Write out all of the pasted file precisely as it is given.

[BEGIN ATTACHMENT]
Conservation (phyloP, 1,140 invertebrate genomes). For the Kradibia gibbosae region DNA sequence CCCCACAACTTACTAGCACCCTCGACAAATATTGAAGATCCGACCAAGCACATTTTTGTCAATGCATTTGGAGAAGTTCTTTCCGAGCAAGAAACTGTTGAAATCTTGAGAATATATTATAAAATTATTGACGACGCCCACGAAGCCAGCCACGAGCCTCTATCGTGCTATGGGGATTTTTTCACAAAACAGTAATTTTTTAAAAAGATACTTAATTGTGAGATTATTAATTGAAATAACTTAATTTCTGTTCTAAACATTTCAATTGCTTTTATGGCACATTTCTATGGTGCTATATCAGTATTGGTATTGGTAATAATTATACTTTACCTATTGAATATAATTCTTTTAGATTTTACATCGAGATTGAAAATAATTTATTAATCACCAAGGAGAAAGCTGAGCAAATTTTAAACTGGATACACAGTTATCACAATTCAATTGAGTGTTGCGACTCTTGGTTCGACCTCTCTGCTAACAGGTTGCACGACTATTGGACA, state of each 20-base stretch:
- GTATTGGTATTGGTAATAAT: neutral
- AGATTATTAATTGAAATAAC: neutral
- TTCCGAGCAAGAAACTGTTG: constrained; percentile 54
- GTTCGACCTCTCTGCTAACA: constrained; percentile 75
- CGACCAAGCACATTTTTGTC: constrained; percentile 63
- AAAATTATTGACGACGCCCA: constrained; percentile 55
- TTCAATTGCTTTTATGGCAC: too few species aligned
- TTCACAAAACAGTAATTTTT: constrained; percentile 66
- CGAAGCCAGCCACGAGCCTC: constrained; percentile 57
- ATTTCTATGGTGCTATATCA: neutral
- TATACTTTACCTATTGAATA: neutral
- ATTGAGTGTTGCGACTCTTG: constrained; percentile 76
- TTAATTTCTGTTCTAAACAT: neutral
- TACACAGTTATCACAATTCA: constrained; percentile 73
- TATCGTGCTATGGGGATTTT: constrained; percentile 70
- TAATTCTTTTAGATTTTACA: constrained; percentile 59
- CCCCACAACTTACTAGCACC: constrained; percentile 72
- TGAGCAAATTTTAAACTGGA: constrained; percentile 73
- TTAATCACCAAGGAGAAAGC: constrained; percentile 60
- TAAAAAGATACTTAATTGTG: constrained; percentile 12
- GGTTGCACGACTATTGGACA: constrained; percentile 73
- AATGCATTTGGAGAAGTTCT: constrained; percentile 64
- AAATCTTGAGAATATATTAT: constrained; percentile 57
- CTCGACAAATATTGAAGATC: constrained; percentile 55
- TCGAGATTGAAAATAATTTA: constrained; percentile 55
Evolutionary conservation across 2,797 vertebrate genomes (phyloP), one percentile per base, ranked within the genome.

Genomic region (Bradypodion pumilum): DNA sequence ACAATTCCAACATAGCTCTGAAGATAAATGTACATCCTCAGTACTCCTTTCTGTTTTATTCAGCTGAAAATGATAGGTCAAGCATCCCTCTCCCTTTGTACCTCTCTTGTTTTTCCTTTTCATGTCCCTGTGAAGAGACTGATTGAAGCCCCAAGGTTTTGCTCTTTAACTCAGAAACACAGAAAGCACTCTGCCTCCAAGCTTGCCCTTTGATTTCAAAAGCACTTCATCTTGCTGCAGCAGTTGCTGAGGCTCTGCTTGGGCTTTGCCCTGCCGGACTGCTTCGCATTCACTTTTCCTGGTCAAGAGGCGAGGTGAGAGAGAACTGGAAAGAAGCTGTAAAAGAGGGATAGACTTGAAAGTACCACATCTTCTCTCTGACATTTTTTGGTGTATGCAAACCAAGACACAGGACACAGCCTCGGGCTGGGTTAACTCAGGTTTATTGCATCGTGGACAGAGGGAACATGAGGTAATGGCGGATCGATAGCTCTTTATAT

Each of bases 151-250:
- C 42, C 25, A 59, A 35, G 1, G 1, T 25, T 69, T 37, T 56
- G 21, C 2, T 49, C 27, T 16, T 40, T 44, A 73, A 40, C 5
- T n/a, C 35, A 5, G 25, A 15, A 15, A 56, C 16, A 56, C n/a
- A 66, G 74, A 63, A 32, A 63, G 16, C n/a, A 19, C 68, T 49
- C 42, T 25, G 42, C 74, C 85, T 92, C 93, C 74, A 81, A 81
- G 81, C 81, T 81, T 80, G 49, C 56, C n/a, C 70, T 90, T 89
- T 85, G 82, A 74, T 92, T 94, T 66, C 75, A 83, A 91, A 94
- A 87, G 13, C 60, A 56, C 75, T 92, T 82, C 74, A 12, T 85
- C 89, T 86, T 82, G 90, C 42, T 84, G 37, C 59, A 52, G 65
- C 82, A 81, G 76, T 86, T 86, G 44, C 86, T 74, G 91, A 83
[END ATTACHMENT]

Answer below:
Conservation (phyloP, 1,140 invertebrate genomes). For the Kradibia gibbosae region DNA sequence CCCCACAACTTACTAGCACCCTCGACAAATATTGAAGATCCGACCAAGCACATTTTTGTCAATGCATTTGGAGAAGTTCTTTCCGAGCAAGAAACTGTTGAAATCTTGAGAATATATTATAAAATTATTGACGACGCCCACGAAGCCAGCCACGAGCCTCTATCGTGCTATGGGGATTTTTTCACAAAACAGTAATTTTTTAAAAAGATACTTAATTGTGAGATTATTAATTGAAATAACTTAATTTCTGTTCTAAACATTTCAATTGCTTTTATGGCACATTTCTATGGTGCTATATCAGTATTGGTATTGGTAATAATTATACTTTACCTATTGAATATAATTCTTTTAGATTTTACATCGAGATTGAAAATAATTTATTAATCACCAAGGAGAAAGCTGAGCAAATTTTAAACTGGATACACAGTTATCACAATTCAATTGAGTGTTGCGACTCTTGGTTCGACCTCTCTGCTAACAGGTTGCACGACTATTGGACA, state of each 20-base stretch:
- GTATTGGTATTGGTAATAAT: neutral
- AGATTATTAATTGAAATAAC: neutral
- TTCCGAGCAAGAAACTGTTG: constrained; percentile 54
- GTTCGACCTCTCTGCTAACA: constrained; percentile 75
- CGACCAAGCACATTTTTGTC: constrained; percentile 63
- AAAATTATTGACGACGCCCA: constrained; percentile 55
- TTCAATTGCTTTTATGGCAC: too few species aligned
- TTCACAAAACAGTAATTTTT: constrained; percentile 66
- CGAAGCCAGCCACGAGCCTC: constrained; percentile 57
- ATTTCTATGGTGCTATATCA: neutral
- TATACTTTACCTATTGAATA: neutral
- ATTGAGTGTTGCGACTCTTG: constrained; percentile 76
- TTAATTTCTGTTCTAAACAT: neutral
- TACACAGTTATCACAATTCA: constrained; percentile 73
- TATCGTGCTATGGGGATTTT: constrained; percentile 70
- TAATTCTTTTAGATTTTACA: constrained; percentile 59
- CCCCACAACTTACTAGCACC: constrained; percentile 72
- TGAGCAAATTTTAAACTGGA: constrained; percentile 73
- TTAATCACCAAGGAGAAAGC: constrained; percentile 60
- TAAAAAGATACTTAATTGTG: constrained; percentile 12
- GGTTGCACGACTATTGGACA: constrained; percentile 73
- AATGCATTTGGAGAAGTTCT: constrained; percentile 64
- AAATCTTGAGAATATATTAT: constrained; percentile 57
- CTCGACAAATATTGAAGATC: constrained; percentile 55
- TCGAGATTGAAAATAATTTA: constrained; percentile 55
Evolutionary conservation across 2,797 vertebrate genomes (phyloP), one percentile per base, ranked within the genome.

Genomic region (Bradypodion pumilum): DNA sequence ACAATTCCAACATAGCTCTGAAGATAAATGTACATCCTCAGTACTCCTTTCTGTTTTATTCAGCTGAAAATGATAGGTCAAGCATCCCTCTCCCTTTGTACCTCTCTTGTTTTTCCTTTTCATGTCCCTGTGAAGAGACTGATTGAAGCCCCAAGGTTTTGCTCTTTAACTCAGAAACACAGAAAGCACTCTGCCTCCAAGCTTGCCCTTTGATTTCAAAAGCACTTCATCTTGCTGCAGCAGTTGCTGAGGCTCTGCTTGGGCTTTGCCCTGCCGGACTGCTTCGCATTCACTTTTCCTGGTCAAGAGGCGAGGTGAGAGAGAACTGGAAAGAAGCTGTAAAAGAGGGATAGACTTGAAAGTACCACATCTTCTCTCTGACATTTTTTGGTGTATGCAAACCAAGACACAGGACACAGCCTCGGGCTGGGTTAACTCAGGTTTATTGCATCGTGGACAGAGGGAACATGAGGTAATGGCGGATCGATAGCTCTTTATAT

Each of bases 151-250:
- C 42, C 25, A 59, A 35, G 1, G 1, T 25, T 69, T 37, T 56
- G 21, C 2, T 49, C 27, T 16, T 40, T 44, A 73, A 40, C 5
- T n/a, C 35, A 5, G 25, A 15, A 15, A 56, C 16, A 56, C n/a
- A 66, G 74, A 63, A 32, A 63, G 16, C n/a, A 19, C 68, T 49
- C 42, T 25, G 42, C 74, C 85, T 92, C 93, C 74, A 81, A 81
- G 81, C 81, T 81, T 80, G 49, C 56, C n/a, C 70, T 90, T 89
- T 85, G 82, A 74, T 92, T 94, T 66, C 75, A 83, A 91, A 94
- A 87, G 13, C 60, A 56, C 75, T 92, T 82, C 74, A 12, T 85
- C 89, T 86, T 82, G 90, C 42, T 84, G 37, C 59, A 52, G 65
- C 82, A 81, G 76, T 86, T 86, G 44, C 86, T 74, G 91, A 83